The most common types of events or injuries that OSHA records are related to overexertion caused by repeated lowering, bending, squatting, and lifting. Being struck or caught by machinery is the second most common. Falling objects are always a hazard as well as crush injuries from a mishandle of heavy equipment.
Finally, common slips, trips, and falls cause a number of traumatic injuries, whether it’s sliding on a just-mopped floor or falling off a ladder. Concussions can occur more commonly than you probably realize, as do injuries to the back, hands, and legs on the job.
Jobs That Experience the Most OSHA Recordable Events
The occupations that experience the highest number of disabling injuries that cost the most and cause the most time off work include:
- Service-related industries such as police, firefighters, and healthcare workers
- Transportation and shipping
- Manufacturing, industrial, and production
- Repair, installation, and maintenance
Preventable injuries at work by industry, United States, 2019
The construction industry is one of the most affected by on-the-job injuries. OSHA publishes a “fatal four” of construction hazards that often cause injury or death. This includes:
- Electrical exposure
- Struck by objects
- Caught in machines or objects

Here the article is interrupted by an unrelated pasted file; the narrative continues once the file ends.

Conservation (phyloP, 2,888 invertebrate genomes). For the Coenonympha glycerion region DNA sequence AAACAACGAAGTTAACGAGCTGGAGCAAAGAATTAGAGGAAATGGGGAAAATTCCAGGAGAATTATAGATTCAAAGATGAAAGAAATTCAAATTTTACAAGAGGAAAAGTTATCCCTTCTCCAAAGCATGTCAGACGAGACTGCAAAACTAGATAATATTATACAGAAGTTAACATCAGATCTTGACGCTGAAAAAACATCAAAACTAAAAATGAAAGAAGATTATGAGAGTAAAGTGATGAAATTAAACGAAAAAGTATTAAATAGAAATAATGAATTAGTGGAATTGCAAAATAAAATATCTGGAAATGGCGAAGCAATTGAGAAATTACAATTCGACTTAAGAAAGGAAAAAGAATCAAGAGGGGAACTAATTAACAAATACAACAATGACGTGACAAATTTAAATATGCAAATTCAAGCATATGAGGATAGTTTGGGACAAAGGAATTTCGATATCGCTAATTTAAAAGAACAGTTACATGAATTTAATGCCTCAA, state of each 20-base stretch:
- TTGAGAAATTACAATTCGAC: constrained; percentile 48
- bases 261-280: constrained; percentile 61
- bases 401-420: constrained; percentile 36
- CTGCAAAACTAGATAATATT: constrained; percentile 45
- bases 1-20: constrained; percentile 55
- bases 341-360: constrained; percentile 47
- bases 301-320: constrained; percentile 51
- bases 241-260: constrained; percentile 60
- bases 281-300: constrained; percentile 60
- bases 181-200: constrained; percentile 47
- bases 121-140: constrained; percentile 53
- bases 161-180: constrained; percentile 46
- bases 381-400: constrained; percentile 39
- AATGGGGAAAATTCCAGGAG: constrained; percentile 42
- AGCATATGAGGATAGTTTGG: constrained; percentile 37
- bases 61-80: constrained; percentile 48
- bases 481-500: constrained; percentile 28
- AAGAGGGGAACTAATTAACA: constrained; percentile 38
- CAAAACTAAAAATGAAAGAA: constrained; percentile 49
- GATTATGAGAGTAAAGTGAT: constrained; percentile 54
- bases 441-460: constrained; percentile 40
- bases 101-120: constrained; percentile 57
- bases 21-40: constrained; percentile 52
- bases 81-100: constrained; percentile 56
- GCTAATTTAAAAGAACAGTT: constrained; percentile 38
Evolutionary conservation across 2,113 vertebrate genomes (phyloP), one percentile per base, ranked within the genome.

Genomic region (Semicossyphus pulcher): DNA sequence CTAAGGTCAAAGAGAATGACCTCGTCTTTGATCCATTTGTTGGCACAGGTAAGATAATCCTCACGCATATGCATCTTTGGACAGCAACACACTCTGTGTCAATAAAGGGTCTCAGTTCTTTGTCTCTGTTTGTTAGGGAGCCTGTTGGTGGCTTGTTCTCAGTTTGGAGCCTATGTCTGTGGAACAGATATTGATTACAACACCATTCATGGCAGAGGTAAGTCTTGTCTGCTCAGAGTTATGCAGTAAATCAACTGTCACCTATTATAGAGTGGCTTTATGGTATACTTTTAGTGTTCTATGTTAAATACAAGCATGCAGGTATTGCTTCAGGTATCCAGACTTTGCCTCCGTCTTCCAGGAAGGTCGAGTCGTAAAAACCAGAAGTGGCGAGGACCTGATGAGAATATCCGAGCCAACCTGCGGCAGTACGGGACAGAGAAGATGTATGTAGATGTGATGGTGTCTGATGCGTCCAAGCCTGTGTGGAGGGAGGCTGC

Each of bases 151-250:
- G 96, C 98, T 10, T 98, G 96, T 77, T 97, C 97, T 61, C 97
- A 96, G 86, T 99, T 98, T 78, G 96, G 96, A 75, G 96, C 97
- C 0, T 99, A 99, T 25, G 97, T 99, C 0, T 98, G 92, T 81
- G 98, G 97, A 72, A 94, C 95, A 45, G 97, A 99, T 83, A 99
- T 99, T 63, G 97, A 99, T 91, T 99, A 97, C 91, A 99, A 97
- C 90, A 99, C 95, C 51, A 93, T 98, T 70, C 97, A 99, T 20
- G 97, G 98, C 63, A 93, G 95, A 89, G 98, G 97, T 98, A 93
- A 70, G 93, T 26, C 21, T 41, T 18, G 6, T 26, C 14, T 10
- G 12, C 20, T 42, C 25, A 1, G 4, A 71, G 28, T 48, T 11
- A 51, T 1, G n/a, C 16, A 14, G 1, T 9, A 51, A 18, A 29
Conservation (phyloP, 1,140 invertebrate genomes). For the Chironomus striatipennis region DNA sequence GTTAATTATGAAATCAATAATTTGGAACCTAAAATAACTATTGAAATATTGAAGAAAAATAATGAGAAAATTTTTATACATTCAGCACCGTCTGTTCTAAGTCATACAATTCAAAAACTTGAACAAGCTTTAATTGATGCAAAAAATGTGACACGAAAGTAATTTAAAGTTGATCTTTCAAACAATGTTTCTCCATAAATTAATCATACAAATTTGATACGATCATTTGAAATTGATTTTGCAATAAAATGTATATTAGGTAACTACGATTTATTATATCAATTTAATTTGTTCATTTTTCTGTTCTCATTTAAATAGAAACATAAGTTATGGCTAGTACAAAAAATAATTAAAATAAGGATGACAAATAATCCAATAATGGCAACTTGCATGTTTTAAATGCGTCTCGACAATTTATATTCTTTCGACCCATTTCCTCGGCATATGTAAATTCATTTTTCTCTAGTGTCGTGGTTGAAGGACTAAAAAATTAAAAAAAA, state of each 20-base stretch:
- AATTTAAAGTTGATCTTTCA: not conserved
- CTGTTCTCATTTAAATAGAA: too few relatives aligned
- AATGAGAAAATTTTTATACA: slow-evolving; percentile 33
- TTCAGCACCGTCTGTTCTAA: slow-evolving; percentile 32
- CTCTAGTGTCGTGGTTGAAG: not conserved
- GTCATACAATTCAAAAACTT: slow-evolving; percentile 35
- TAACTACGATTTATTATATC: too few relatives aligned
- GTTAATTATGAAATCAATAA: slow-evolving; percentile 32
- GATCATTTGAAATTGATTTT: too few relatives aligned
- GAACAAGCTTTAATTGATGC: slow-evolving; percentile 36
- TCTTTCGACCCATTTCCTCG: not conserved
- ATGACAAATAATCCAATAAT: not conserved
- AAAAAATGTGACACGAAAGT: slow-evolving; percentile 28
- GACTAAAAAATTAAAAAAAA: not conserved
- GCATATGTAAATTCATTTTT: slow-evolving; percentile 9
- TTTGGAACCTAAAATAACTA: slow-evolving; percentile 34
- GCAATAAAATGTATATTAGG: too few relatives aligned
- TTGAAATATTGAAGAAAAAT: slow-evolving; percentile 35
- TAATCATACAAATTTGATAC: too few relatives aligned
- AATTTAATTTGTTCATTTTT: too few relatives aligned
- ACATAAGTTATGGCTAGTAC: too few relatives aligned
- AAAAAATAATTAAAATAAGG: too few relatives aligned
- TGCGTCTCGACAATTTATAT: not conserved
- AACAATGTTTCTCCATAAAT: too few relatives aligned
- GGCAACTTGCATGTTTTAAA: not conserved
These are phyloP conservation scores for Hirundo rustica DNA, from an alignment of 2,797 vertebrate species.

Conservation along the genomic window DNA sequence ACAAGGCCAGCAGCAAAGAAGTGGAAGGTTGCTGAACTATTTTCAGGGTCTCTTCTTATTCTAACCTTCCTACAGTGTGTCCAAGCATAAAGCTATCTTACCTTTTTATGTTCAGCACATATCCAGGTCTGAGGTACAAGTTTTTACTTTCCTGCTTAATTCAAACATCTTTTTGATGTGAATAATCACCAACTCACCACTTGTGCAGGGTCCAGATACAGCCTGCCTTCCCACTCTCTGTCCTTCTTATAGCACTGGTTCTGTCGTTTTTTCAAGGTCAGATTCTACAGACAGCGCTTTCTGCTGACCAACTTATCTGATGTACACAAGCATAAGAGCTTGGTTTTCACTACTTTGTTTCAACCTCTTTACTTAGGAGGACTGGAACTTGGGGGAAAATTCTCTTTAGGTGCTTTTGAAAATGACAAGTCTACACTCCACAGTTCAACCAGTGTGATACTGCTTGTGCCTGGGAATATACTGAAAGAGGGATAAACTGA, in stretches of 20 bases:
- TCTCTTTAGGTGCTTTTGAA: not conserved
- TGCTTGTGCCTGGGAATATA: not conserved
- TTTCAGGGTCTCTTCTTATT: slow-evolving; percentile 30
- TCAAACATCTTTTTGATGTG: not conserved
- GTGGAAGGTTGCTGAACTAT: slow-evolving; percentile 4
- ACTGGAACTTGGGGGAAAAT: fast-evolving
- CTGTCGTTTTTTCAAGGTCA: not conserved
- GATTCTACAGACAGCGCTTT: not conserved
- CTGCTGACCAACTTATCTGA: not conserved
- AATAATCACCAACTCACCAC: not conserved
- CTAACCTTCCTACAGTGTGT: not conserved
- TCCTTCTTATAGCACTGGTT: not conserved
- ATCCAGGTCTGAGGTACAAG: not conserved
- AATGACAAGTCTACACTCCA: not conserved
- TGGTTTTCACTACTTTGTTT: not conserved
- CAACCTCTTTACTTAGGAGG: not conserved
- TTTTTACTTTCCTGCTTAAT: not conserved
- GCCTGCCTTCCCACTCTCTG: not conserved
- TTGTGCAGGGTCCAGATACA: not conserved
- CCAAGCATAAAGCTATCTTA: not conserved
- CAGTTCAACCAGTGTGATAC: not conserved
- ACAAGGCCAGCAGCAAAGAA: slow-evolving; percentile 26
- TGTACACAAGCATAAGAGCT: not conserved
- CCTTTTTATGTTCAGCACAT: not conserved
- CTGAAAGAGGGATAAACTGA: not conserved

OSHA also reports that of the 4,694 on the job fatalities in 2016, 21.1% were in the construction field. That translates to one in five worker deaths attributable to the construction industry alone.
How Can You Lower the Human and Financial Costs of Workplace Injuries?
Companies have a moral and fiscal responsibility to provide a safer working environment for their employees. R. Michael Greiwe, M.D., board-certified orthopedic surgeon and founder/CEO of OrthoLive Remote Injury Care says, “I feel like justice is a real theme around OrthoLive and everything we do. We want people to be treated the right way.”
Employers that implement successful safety prevention and on-site health management systems can significantly reduce preventable injuries and their human and financial outcomes. Many employers today are turning to video-based telemedicine as the go-to resource for a more effective workplace injury and safety infrastructure.
Video-based telemedicine uses the employee or safety manager’s digital device to connect a healthcare provider specializing in orthopedic injuries directly to the injured worker. These video-based telemedicine visits can provide the injured worker with immediate triage, diagnosis and treatment within minutes.
This kind of immediacy reduces the necessity of a trip to the ER in all but the most urgent of cases. This is a more appropriate response to the most common minor musculoskeletal injuries, including slips, sprains, repetitive motion and over exertion, or other simple problems that often wind up at the costliest point of treatment simply because there is no other option. Dr. Griewe says, “Then, as the employer, you get billed for some crazy amount that you can’t plan for. It’s not fair and I see this happen every day.”
Given that medically-consulted injury costs, on average, $39,000 per incident, having immediate access to clinical care can reduce the impact of these simple problems.
OrthoLive’s Remote Injury Care platform was designed by an orthopedic surgeon to improve our response to musculoskeletal injuries and care. We save employers up to 80% on the high indirect and direct costs of worksite injury.The technology, coupled with our network of experienced clinical providers, can help your business.